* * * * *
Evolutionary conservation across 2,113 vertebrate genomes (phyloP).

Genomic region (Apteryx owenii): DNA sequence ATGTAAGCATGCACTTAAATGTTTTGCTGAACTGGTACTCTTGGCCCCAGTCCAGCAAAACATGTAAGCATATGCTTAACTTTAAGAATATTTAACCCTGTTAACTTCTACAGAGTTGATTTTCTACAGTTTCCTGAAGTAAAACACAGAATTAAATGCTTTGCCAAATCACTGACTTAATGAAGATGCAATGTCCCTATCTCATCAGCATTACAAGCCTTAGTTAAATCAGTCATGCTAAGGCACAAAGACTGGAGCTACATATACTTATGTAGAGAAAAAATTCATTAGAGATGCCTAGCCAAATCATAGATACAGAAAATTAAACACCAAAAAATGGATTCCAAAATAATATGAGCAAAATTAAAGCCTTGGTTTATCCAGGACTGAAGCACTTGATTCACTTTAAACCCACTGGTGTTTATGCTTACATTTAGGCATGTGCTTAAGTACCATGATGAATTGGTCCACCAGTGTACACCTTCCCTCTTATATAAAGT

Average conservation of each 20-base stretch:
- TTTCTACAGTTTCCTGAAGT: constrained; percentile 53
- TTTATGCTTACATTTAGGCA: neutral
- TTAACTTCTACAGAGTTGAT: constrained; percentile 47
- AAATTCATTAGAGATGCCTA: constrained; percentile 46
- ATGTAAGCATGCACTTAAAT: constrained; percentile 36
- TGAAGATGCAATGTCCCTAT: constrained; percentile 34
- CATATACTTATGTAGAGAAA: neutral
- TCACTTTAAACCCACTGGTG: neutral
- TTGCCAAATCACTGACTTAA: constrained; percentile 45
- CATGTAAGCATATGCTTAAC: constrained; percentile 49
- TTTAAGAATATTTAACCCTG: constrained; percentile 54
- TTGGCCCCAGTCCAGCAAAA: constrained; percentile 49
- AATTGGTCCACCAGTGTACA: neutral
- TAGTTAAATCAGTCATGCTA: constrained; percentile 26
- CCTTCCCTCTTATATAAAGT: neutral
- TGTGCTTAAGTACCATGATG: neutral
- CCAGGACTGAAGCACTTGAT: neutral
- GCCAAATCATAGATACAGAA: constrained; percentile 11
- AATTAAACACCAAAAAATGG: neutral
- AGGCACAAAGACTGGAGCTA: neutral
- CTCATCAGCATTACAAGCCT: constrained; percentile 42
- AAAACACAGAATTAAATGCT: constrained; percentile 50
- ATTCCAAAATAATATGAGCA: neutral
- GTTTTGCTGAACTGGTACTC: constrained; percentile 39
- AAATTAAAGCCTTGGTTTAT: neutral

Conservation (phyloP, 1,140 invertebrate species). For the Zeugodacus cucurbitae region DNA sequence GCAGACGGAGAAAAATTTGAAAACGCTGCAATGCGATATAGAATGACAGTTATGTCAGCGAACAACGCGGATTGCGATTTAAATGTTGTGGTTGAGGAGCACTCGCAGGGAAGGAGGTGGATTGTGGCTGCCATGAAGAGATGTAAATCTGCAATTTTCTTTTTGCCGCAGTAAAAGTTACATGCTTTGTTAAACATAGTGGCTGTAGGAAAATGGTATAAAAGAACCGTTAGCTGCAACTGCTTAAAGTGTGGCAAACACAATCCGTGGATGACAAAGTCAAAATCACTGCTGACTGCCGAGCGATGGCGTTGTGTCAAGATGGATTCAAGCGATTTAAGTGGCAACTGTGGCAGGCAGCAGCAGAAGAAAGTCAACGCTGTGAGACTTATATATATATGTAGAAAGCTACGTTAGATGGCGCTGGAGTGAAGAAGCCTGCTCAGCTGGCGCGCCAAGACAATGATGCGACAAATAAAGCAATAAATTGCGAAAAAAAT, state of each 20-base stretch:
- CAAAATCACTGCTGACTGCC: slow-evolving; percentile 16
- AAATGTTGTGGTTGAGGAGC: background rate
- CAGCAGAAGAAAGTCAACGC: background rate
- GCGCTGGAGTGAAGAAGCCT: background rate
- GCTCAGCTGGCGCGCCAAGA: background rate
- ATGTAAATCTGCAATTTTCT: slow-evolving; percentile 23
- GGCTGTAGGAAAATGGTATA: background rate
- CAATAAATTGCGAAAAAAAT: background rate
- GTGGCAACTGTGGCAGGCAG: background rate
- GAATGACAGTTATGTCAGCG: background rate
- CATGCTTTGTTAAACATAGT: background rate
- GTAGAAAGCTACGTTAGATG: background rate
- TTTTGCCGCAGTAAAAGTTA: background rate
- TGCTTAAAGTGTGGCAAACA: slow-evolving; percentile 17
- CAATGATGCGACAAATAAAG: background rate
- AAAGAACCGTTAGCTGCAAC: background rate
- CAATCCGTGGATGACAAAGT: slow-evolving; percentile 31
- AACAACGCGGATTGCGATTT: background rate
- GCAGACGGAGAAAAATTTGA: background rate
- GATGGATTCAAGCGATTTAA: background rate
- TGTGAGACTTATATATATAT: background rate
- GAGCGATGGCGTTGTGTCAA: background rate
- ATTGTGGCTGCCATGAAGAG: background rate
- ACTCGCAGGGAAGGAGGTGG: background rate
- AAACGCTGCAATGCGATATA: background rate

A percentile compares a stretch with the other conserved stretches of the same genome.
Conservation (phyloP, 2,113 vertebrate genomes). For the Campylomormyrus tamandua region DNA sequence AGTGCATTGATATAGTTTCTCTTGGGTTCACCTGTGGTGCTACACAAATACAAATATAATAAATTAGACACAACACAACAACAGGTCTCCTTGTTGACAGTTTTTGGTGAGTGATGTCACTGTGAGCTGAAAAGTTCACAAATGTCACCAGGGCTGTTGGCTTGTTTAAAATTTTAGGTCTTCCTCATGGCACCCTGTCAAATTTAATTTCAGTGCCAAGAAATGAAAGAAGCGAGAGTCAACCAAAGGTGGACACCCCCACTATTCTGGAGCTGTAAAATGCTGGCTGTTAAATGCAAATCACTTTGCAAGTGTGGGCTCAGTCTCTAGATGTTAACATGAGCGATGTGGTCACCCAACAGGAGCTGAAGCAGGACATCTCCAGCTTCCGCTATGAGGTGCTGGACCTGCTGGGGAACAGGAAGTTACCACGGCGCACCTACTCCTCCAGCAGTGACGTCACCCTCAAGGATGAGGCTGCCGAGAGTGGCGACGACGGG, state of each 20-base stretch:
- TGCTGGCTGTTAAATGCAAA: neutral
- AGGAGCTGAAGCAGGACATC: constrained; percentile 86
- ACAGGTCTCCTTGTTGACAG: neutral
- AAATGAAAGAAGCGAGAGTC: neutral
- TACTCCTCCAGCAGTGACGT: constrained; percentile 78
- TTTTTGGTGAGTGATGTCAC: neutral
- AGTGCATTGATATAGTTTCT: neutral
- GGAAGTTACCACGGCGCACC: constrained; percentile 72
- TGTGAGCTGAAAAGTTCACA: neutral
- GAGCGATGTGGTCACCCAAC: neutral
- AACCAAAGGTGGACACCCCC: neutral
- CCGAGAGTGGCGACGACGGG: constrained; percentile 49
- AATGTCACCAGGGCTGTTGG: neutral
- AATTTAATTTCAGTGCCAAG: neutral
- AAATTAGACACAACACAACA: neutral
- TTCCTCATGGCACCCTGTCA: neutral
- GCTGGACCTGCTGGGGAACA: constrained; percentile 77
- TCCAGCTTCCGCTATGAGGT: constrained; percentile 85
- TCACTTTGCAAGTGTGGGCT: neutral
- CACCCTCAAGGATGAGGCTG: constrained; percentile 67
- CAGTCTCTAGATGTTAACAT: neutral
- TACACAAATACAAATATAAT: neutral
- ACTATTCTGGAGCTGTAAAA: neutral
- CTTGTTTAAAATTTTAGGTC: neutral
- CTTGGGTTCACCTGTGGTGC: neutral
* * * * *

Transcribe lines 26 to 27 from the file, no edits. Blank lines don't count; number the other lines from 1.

- ATTCCAAAATAATATGAGCA: neutral
- GTTTTGCTGAACTGGTACTC: constrained; percentile 39